Start with a dry, clean metal surface–any metal will do! If the metal's surface is too smooth, rough it up by rubbing it with sandpaper. Next, apply gilders paste to the metal with a paintbrush or soft cloth. It will dry to the touch after 20 minutes and completely dry after 12 hours. After the paste is completely dry, gently clean the metal in soapy water and allow to air dry. You can then polish the piece to a shine or add other colors of paste on top of the existing layer. Spray the piece with a clear acrylic-based overcoat if desired.
Jess Italia Lincoln
First, prepare your piece of metal. I dab a cotton swab or paper towel with Adirondack Alcohol Blending Solution and clean the metal with that. Next, use a tinted embossing ink pad to ink up a rubber stamp. Apply the well-inked stamp to your piece of metal, as many times as you want to duplicate the image. Working over a clean piece of paper or newsprint, sprinkle the embossing powder over the entire stamped image before the ink dries. Lightly tap the metal on the table to remove the excess powder onto the paper. Pour the remaining powder collected on the paper back into the container. Use a fine-tip paintbrush to remove any unwanted pieces of powder from your design. Remove the paper and work directly over a heat-resistant surface. Cure with a heating tool (I use Ranger's Heat It Craft Tool) until the powder melts. Let cool completely before handling the metal. –DF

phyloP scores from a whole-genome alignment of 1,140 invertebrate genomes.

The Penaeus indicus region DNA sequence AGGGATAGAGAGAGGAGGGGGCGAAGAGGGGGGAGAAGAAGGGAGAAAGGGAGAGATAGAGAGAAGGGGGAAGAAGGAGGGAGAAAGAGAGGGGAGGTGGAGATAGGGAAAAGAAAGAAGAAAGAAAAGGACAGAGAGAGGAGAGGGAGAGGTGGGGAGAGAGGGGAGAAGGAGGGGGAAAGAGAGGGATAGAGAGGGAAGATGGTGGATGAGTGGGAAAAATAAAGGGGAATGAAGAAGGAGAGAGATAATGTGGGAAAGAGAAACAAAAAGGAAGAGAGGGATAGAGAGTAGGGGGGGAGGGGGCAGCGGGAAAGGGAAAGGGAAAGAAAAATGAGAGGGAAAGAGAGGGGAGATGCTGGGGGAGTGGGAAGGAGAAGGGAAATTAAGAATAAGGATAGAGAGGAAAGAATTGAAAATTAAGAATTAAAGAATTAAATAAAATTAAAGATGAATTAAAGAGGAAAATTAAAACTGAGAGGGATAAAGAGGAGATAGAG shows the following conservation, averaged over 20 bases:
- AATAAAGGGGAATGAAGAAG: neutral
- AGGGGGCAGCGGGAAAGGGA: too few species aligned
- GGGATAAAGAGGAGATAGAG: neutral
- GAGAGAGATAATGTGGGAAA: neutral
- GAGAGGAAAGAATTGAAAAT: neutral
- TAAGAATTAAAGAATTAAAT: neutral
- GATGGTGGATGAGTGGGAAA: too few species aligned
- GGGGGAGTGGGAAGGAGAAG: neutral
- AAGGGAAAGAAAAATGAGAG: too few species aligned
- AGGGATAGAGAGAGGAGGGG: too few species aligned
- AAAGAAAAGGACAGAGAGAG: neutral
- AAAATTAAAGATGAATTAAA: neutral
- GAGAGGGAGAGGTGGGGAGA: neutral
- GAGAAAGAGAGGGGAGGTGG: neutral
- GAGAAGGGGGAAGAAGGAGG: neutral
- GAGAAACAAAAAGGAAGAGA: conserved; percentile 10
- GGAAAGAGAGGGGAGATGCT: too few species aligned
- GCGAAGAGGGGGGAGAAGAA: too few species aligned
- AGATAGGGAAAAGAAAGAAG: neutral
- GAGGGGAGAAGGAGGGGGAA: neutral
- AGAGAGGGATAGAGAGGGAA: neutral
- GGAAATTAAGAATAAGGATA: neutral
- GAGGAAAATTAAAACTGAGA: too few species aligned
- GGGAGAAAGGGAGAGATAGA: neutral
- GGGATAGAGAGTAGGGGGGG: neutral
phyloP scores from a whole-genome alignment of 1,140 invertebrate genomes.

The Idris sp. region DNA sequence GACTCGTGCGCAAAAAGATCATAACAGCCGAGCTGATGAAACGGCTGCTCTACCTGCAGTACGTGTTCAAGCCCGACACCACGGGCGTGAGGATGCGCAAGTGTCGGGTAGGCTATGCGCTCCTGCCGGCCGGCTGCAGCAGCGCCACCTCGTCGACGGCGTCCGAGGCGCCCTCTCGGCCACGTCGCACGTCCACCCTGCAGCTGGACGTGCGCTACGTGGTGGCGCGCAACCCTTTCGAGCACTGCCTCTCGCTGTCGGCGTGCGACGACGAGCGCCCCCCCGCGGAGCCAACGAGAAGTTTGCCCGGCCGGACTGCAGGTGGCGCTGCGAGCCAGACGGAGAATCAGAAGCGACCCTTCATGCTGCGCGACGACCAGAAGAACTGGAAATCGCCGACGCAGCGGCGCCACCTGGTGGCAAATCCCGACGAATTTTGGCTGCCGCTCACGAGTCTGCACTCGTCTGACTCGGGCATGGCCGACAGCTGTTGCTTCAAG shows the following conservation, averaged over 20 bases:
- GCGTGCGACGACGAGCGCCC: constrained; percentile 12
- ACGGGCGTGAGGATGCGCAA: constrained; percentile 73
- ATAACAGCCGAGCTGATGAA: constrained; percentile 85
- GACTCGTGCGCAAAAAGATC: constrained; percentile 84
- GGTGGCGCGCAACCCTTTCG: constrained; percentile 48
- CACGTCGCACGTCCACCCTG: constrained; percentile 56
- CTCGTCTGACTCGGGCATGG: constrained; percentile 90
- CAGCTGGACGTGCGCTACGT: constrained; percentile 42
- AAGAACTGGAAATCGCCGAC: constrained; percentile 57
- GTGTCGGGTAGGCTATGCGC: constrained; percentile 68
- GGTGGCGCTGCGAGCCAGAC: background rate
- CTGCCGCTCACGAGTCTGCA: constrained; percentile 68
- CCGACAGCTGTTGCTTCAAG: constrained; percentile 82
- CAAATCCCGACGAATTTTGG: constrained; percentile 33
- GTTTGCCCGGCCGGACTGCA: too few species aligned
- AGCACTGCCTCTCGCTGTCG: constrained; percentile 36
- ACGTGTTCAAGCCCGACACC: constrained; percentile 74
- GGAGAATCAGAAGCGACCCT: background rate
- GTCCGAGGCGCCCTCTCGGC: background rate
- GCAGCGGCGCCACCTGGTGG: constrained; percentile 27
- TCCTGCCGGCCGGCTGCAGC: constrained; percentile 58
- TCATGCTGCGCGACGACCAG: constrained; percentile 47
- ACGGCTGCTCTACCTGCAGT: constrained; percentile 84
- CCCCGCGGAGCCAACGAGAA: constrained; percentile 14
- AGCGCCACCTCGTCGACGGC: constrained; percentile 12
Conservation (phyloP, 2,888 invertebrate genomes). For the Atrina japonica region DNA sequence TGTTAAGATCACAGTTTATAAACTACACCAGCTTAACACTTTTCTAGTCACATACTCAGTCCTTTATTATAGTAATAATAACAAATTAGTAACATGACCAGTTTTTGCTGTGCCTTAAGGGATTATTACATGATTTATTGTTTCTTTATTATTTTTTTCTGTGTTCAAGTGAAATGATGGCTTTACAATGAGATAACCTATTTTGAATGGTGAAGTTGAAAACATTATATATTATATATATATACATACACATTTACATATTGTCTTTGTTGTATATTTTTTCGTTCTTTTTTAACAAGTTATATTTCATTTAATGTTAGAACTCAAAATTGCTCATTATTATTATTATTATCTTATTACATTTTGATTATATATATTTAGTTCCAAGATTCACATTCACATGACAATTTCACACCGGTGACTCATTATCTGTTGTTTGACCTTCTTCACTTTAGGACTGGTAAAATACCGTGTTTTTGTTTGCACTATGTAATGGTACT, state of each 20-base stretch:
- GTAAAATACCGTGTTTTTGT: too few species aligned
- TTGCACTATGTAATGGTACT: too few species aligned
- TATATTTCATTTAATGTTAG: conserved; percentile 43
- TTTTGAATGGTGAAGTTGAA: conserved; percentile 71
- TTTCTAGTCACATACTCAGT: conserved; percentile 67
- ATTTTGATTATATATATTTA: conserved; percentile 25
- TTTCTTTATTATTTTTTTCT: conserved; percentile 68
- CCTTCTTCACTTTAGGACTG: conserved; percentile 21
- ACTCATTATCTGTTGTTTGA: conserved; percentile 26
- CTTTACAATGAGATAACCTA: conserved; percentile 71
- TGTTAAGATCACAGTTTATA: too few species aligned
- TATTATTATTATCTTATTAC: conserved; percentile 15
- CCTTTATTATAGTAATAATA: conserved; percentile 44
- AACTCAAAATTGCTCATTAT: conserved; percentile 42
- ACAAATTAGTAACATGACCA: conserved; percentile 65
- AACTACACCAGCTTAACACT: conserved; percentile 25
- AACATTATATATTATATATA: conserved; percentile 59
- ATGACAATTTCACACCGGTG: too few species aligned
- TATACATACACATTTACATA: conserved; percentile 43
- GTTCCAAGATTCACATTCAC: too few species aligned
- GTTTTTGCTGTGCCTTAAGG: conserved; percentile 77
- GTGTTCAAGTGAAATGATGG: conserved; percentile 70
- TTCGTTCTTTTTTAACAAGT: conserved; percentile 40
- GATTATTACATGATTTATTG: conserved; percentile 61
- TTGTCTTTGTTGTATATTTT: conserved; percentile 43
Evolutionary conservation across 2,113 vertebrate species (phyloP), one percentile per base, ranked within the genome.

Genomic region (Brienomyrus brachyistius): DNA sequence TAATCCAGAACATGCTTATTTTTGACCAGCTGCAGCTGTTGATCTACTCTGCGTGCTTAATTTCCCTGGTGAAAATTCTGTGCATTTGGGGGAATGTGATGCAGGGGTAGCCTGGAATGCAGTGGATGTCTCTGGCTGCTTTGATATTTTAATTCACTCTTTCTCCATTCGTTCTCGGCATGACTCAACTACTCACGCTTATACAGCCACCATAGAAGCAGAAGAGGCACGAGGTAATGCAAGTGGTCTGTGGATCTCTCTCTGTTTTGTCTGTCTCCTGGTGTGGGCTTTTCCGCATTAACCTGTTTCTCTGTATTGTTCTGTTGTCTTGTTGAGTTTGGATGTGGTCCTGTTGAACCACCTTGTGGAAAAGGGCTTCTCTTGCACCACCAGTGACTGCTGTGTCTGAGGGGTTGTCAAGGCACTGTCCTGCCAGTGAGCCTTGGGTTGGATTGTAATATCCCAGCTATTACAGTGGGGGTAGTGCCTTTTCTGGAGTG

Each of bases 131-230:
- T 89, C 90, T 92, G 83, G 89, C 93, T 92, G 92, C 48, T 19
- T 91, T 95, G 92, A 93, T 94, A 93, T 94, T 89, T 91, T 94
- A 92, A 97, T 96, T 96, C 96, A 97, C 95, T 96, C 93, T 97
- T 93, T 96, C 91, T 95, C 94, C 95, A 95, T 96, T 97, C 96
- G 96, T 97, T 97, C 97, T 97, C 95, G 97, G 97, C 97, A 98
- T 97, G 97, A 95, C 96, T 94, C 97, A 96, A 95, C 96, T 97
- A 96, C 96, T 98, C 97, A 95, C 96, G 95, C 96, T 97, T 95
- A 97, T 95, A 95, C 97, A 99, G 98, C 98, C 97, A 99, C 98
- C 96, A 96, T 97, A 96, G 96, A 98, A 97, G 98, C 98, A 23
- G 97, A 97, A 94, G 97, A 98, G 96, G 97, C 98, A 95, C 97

Leather, ceramic, glass, metal, plastic, clay, wood, shells–just about any jewelry-making material you can think of is in a project in Create Jewelry. Mixed media and boho fans will love the wide variety throughout the project tutorials–yet others are simple and elegant enough to speak to the other end of the spectrum. There's something for everyone in the latest Create Jewelry magazine, including loads of step-by-step jewelry-making tutorials (I counted over 50). So order or instantly download Create Jewelry and get started–you've got a lot of fun stuff to make!